Reading and Comparing Nutrition Labels



As of December 2005, all major food companies introduced the new nutrition label on their packaged foods. The main part of the new label is the Nutrition Facts Table, which gives you the following information: Calories and 13 nutrients: Fat, Saturated fat, Trans fat, Cholesterol, Sodium, Carbohydrate, Fibre, Sugars, Protein, Vitamin A, Vitamin C, Calcium and Iron.

Five easy steps to help you read the label.

Step 1: Look at the serving size

Compare the serving size on the package to the amount that you eat. If you eat the serving size shown on the Nutrition Facts Table you will get the amount of calories and nutrients that are listed.

Step 2: Look at the calories

Calories tell you how much energy you get from one serving of a packaged food.

Step 3: Look at the per cent Daily Value (% Daily Value)

% Daily Value puts nutrients on a scale from 0% to 100%. This scale tells you if there is a little or a lot of a nutrient in one serving of a packaged food. Use this percentage to compare the nutrient content of different foods.

    •    5% DV or less is a little

    •    15% DV or more is a lot

Step 4: Try to get more of these nutrients

    •    Fibre, vitamin A, vitamin C, iron, calcium 

Step 5 : Try to get less of these nutrients

    •    Fat, saturated fat, trans fat, sodium, cholesterol 

You can use the Nutrition Facts to:

    •    Compare products more easily

    •    Find out the nutritional value of foods

    •    Better manage special diets, such as one that is low in sodium

    •    Increase or decrease your intake of a particular nutrient (for example, increase fibre, decrease saturated fat)

Here's an example...

Beef Burgers vs. Chicken Burgers

Step 1: Serving size: The information on both packages refers to one burger.

Step 2: Calories: Each beef burger has 340 calories, each chicken burger had 200 calories.

Step 3: Look at the % Daily Value: Scan the numbers, and compare which burger is higher or lower in a particular nutrient.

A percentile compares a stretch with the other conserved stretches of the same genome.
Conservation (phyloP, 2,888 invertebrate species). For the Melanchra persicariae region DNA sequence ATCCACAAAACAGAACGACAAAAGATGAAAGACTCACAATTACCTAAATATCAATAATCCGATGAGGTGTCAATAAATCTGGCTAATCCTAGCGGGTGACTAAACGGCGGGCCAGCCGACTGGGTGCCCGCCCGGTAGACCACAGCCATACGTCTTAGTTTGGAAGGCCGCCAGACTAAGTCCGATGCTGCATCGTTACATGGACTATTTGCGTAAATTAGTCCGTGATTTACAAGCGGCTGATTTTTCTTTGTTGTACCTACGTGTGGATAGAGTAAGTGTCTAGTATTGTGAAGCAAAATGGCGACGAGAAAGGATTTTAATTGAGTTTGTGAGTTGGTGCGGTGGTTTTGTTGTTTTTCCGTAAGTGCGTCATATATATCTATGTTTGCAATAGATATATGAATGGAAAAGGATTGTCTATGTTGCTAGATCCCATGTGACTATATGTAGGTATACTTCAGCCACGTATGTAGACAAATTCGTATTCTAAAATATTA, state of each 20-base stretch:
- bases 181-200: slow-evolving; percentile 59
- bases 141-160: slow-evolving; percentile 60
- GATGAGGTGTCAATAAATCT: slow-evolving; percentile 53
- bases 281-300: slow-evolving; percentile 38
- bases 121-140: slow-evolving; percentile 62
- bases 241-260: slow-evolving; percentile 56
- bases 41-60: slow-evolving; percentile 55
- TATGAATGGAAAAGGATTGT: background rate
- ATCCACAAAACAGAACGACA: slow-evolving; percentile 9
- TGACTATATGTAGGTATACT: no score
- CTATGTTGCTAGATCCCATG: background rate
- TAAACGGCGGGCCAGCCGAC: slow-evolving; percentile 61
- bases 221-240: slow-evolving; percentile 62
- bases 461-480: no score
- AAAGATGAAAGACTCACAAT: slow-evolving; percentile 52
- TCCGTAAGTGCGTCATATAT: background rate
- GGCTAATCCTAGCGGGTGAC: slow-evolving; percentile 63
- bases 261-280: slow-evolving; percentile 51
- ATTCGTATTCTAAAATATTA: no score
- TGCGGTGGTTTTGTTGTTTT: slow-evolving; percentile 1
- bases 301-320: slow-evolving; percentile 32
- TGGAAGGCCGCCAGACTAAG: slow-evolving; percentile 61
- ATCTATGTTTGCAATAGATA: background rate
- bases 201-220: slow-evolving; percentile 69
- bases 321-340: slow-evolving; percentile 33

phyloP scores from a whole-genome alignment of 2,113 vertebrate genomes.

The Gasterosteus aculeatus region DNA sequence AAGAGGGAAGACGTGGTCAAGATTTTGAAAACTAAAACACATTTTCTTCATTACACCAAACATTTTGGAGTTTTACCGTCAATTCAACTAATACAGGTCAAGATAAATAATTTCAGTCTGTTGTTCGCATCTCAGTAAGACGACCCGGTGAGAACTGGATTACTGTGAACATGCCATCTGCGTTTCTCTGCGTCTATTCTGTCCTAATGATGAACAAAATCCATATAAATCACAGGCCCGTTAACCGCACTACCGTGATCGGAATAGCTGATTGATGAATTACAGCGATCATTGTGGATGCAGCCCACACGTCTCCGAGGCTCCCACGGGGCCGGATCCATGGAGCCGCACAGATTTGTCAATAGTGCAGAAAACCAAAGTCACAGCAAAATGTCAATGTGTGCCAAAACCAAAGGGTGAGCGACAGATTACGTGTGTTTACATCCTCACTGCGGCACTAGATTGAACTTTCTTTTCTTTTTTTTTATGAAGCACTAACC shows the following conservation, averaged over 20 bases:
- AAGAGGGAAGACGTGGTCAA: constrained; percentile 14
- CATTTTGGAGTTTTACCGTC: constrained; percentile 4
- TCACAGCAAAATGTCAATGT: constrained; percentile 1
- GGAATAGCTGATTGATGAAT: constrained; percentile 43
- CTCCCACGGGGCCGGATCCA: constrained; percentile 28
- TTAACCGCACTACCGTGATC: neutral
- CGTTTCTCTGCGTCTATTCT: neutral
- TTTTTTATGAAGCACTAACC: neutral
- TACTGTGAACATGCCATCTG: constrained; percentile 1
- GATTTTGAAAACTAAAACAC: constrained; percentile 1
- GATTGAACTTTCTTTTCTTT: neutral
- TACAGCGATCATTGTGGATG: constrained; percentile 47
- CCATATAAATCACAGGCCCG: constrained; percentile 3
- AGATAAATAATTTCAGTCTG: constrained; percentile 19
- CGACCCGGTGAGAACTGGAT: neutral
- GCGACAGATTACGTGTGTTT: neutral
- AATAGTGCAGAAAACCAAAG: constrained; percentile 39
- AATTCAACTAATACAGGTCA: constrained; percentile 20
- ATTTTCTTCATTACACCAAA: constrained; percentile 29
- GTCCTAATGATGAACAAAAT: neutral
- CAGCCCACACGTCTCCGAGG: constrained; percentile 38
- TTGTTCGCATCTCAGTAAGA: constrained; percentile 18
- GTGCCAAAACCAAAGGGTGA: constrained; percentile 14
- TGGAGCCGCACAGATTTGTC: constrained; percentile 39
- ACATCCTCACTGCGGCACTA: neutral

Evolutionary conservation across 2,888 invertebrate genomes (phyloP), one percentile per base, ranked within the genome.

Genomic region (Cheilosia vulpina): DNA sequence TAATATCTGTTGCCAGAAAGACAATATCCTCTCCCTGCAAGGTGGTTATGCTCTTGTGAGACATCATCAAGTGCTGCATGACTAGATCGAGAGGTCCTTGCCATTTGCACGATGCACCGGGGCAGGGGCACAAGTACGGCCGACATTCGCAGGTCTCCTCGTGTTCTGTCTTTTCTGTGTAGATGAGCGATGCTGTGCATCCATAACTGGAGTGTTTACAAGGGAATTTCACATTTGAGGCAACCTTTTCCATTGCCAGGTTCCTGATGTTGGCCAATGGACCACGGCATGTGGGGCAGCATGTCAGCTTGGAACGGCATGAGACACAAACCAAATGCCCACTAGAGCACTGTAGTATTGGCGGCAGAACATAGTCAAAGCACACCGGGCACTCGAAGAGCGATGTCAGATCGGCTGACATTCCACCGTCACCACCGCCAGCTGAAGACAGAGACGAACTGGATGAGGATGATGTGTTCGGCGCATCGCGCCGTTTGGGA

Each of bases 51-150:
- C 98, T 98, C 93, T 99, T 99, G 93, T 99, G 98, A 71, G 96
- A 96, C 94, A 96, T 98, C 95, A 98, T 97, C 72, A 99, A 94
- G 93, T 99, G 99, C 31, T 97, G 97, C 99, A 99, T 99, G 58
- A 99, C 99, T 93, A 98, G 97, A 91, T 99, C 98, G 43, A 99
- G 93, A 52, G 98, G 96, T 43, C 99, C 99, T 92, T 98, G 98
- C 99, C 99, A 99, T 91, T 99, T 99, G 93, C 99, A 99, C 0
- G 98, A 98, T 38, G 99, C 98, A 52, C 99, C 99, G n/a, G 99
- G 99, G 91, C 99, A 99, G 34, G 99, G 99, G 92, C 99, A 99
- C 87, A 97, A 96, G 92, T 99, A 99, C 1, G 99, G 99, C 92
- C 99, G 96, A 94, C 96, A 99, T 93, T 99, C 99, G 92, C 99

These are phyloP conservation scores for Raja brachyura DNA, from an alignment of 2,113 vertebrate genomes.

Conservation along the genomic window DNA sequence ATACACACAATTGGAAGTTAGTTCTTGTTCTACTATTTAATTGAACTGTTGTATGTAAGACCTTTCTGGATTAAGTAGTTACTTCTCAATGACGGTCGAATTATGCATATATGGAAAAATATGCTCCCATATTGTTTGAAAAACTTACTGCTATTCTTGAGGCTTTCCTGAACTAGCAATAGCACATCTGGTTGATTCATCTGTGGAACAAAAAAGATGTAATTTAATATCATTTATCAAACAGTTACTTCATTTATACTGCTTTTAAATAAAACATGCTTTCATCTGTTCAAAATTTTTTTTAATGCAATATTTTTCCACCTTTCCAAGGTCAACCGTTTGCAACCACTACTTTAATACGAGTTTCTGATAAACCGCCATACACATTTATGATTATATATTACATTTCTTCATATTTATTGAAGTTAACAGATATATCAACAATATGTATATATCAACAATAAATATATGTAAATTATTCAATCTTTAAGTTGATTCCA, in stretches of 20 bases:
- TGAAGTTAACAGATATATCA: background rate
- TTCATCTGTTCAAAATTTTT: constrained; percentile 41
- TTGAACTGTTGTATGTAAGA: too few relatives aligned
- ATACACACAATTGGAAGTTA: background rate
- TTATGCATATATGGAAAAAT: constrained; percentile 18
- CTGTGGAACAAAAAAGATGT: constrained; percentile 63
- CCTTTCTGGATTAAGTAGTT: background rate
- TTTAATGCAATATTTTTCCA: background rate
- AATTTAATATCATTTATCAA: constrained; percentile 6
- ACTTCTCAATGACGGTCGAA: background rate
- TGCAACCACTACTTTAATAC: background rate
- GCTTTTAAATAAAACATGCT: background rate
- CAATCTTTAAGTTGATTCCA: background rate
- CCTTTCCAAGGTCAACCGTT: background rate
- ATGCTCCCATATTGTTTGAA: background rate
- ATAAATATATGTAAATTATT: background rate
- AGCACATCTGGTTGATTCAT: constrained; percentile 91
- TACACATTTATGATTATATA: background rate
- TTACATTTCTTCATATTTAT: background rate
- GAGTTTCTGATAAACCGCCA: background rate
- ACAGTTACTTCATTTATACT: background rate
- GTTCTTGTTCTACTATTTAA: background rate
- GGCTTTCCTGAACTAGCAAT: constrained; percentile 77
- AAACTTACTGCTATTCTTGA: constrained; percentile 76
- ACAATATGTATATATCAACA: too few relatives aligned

Step 4: Nutrients you want more of: At 30%, the beef burger contains a lot of iron.

Step 5: Nutrients you want less of: The fat and saturated fat content are higher in the beef burger. However, the chicken burger has more than double the amount of sodium as the beef burger.

Bottom Line: If you’re looking for an iron-rich food, the beef burger is your best bet. However, if you’re looking for a lower fat option (but much higher in sodium), then the chicken burger is the one to choose.

Source: Health Canada

What about nutrition claims?

Nutrition claims provide a snapshot about the amount of one specific nutrient in a food, such as fibre or fat. While nutrition claims are optional, they must meet government regulations before appearing on a package.

Here are some examples of common claims:

Source of Fibre

"Source of fibre" means the food contains at least 2 grams of fibre in the amount of food specified in the Nutrition Facts table. "High source of fibre" means at least 4 grams of fibre, and "Very high source of fibre" is at least 6 grams of fibre.

Low Fat

"Low fat" means that the food contains no more than 3 grams of fat in the amount of food specified in the Nutrition Facts table.


The claim "Cholesterol-free" means that the product has a very small amount (less than 2 mg of cholesterol in the amount of food specified in the Nutrition Facts table) and it is also low in saturated fat and trans fat.


A "sodium-free" claim means the amount of food specified in the Nutrition Facts table contains less than 5 mg of sodium.

Reduced in Calories

"Reduced in Calories" has at least 25% less energy (Calories) than the food it is being compared to ? most of the time, it’s being compared to the regular version of that food


The term "light" is allowed only on foods that are either "reduced in fat" or "reduced in energy" (Calories). "Light" can also be used to describe sensory characteristics of a food, for example light tasting or light coloured.



Meal Prep

Making meal prep less of a nightmare and a burden can be made easy by following some simple steps

1: Become aware of the trends. Which meal are you most likely to miss? Or, which meal do you think you can improve on? (ie. always ordering in or eating out, snacking on bars instead of whole foods etc) These are the meals you will prepare. 

2: Purchase foods that you enjoy from the store. Don’t trick yourself into thinking that you’ll eat all of the veggies when you hate most of them. They’ll just sit in your fridge and go bad. Buy what you like to eat.

3: Schedule in time: Treat meal prep as if it’s a client meeting or an appointment. Pick a day one time a week where you know you can spend some time in the kitchen. Write in in your calendar and commit to it

4: Set a timer: It’s easy to spend 5 hours in the kitchen on a sunday afternoon. It’s hard to stay consistent with that every week. Instead, set a timer for 2 hours on whichever day you decide to do some prep and see how much you can prep in that given time. This prevents hours in the kitchen and leaves you feeling like you could do it again the next week.

5: Switch it up: Every couple of weeks, once you get the hang of things, start moving faster in the kitchen, and once weighing and tracking becomes less of a nightmare, switch up the flavourings. Add spices and try to vary your sources of protein to keep you from hating chicken breast.


Robyn Marie